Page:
6. grassguy_

    grassguy_ LawnSite Senior Member
    from Ohio
    Messages: 633

    Well said VIC!
    Turf Hokie, I found the same thing, I was paying abit more for the Merit than Allectus, so to me when i know the lawns that traditionally have chinch and sod webworm late summer and the homeowner has decided to purchase grub control,.......well brainer! I'm like you Vic, i'll try to make it back to many lawns between treatments but its unrealistic to think you'll get to everyone. IPM can not be realistic without some expectation of using a preventative approach when historical data warrants doing so. Not when the homeowner is expecting you to deliver the best lawn.
  7. PHS

    PHS LawnSite Senior Member
    Messages: 724


    Lawn insect pests aren't my strong suit so this is a legitimate question (not a "trying-to-set-you-up" question), what is the reason for mixing the two together? Are you using it when there is a pest present and it's a curative/preventative treatment or something like that? Or a preventative treatment and need two different materials to prevent the common pests...something like that?

    PSUTURFGEEK LawnSite Senior Member
    Messages: 579

    Thats fine,granular is excellent in most cases due to ride on units, I mentioned having to hand spray only because the original quote was "if I need both I'll just mix them, now we all know from Turf 101 you shouldn't be mixing two different products in one granular hopper, your'e rates will be hillarious.

    PSUTURFGEEK LawnSite Senior Member
    Messages: 579

    As far as the Jokers go, I don't know about down in loosiana but in the other states we do just fine with Identifying our pests and using common sense as far as product preference and cost. I think one of the biggest problems I have with this site is there isn't much seperation in regions and zones, there should be different topics and areas for people in different parts of the country otherwise all you see is blanket statements abut what works 2000 miles from where you live.
  10. Victor

    Victor LawnSite Bronze Member
    Messages: 1,430

    Hi PHS

    That's a good question. As far as the Allectus combo product I use goes, I've found that by applying it around late May, to early June, it has enough residual effect to prevent problems with either subsurface, or surface-feeding lawn pests all year. When I apply it at that time of the year, it's in a preventative role.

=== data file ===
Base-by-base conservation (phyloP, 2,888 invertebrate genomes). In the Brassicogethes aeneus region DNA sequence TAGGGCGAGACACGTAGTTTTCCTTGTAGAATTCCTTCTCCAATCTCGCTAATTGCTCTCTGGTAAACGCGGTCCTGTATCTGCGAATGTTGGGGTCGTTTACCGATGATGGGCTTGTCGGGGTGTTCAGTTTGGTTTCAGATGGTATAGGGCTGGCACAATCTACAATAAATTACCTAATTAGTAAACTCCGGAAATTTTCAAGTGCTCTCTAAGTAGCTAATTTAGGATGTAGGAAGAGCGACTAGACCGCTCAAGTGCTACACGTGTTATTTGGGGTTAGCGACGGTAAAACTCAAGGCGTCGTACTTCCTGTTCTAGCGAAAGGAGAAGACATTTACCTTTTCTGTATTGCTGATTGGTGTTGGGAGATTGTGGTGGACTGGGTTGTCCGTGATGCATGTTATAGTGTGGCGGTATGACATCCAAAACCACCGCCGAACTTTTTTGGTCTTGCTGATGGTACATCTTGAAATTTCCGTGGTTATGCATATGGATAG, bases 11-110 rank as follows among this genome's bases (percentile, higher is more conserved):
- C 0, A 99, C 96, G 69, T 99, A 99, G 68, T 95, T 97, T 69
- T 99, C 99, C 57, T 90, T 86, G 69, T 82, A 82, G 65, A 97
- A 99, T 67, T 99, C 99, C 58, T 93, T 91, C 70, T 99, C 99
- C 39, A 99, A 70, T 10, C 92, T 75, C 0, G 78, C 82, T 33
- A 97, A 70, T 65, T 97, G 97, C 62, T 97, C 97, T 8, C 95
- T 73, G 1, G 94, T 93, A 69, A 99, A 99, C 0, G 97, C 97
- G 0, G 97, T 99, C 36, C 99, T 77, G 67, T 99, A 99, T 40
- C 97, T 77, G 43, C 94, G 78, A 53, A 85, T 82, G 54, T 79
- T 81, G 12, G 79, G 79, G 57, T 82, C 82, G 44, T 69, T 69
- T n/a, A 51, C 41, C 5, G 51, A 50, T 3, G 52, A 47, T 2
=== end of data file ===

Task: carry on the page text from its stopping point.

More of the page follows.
Since there are tons of problems with chinches, billbugs and grubs around here, I've found that any well-kept lawn left unprotected from these pests is very susceptible to attack. Too many times, I've seen a cheap customer skip insect protection, only to have their lawn devastated by these pests.

    If these customers who refuse insect protection would water their lawns properly, they would have help from natural sources, like Beauvaria Fungus. In a lot of instances, a healthy lawn can have a sizable population of lawn-damaging insects in it and not show any damage. If you already knew this, I apologize. I'm not trying to insult your intelligence here.

    When I ask customers if they want insect protection, or not, I let them know that I won't be responsible for any damage they incur if they opt not to pay for it. On average, 75%, to 85% of my customers opt to receive my insect protection. I sleep well at night, knowing that their lawns are well protected as a result.

    Am I proud of putting that much pesticide down? No. Would I rather let Big-Eyed bug populations increase to a size on my customer's lawns that are attacked to control some of these pests? Yes, but I can't do that. Do I think with my limited options, applying Allectus is the best thing for me to do to accomplish my goal of giving my customers great looking lawns even though they don't properly maintain them? Yes.